In an interview a couple of years ago, Serena Williams revealed that her inspiration is Althea Gibson. A name that may sound unfamiliar to many and for this reason today we tell you who she is and why she is considered one of the tennis players who made history.
Althea Gibson, the life of the legend
“For me she was the most important tennis pioneer. She was black, like me, and she opened a lot of doors for all African Americans in sports. She was one of the most influential people to ever step onto a playing field“.
These are the words of Serena Williams in an interview a couple of years ago. The 23-time slam champion was referring to her role model rather than her tennis lifestyle, Althea Gibson. A name that may sound little known to many and, for this very reason, today we tell you the story of her.
Althea Gibson was one of the absolute stars before the Open era, despite being ostracized by the American Tennis Association (ATA). The first invitation to a slam event was in 1950 at what was called the United States National Championship (now the US Open).
By participating in the tournament (she will lose in the second round to Wimbledon champion Louise Brough), Gibson becomes the first African American to take the field in a slam.
The following year she becomes the first African American to participate in the Wimbledon tournament at the All England Club and reaches the third round.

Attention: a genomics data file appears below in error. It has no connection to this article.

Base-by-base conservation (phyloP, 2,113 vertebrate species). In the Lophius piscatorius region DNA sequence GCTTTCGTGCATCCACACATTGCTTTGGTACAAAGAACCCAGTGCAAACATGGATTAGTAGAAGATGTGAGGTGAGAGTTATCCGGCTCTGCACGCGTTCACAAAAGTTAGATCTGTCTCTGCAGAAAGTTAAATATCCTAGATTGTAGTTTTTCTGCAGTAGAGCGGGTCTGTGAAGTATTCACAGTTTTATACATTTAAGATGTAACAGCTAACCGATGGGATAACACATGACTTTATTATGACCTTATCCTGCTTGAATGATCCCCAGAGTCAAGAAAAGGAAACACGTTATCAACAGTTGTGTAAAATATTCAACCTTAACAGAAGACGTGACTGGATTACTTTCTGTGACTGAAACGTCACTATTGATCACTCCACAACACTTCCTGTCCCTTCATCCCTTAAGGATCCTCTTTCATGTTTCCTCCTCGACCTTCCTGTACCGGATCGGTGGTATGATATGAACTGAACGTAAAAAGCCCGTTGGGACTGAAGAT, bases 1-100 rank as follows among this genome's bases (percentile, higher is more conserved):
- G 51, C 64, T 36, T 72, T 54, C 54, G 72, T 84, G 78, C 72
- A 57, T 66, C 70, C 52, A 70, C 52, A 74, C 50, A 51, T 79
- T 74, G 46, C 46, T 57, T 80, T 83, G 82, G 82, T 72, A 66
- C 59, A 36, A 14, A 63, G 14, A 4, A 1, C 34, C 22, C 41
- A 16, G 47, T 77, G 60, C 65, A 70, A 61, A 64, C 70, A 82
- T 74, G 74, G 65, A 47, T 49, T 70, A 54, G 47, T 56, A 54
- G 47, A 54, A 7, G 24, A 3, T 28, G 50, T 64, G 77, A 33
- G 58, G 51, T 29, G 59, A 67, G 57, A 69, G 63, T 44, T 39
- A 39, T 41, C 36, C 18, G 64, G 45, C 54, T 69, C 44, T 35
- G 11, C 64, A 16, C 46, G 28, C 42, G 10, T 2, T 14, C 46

In 1953 she reaches the quarter-finals in Flushing Meadows, but it is at Roland Garros 1956 that everyone notices her. With the number 3 seed she manages to defeat Angela Mortimer (number 1 seed) in the final and becomes the first African American woman to triumph in a slam. In addition to her title in the singles, in the same edition she also takes home the doubles cup with Angela Buxton.
The following year she won both Wimbledon and the US Open, becoming the first African American to do so. In 1958 she defended both titles and was named Female Athlete of the Year (both seasons).
Althea will also become the first black woman to land on the covers of Sports Illustrated and Time. Before retiring in 1958, she had 56 titles on her board, including five slams in singles, five in doubles and one in mixed doubles.
The professional career
Players prior to the Open Era did not receive prize pools for their achievements. So it was that Althea decided to go professional to support herself. However, her successes are in short supply and even the All England Club forbids her from entering her fields, despite the fact that she was a champion of the tournament.
In 1964, therefore, she changes sport and becomes the first black woman to join the women’s golf circuit (LPGA), reaching the best ranking of number 27 in the world.
He died in 2003 at the age of 76.
The accolades for her, however, do not end there. She was inducted into both the Tennis Hall of Fame and the International Women’s Sports Hall of Fame. Additionally, she is on Sports Illustrated’s list of 100 Most Influential Female Athletes in History. In 2019, a statue (the second in the entire facility) was erected in her honor within the Flushing Meadows complex.
Althea Gibson, the first African-American to win Wimbledon. pic.twitter.com/M8t25MX4LL
– AFRICAN & BLACK HISTORY (@AfricanArchives) February 22, 2022
If you want to stay up to date on everything that revolves around the world of tennis, follow us on ours Facebook page and on ours Instagram profilesign up for our Telegram channel or sign up for Manic Monday, the weekly Tennis Fever newsletter. It’s all free and… it’s worth it!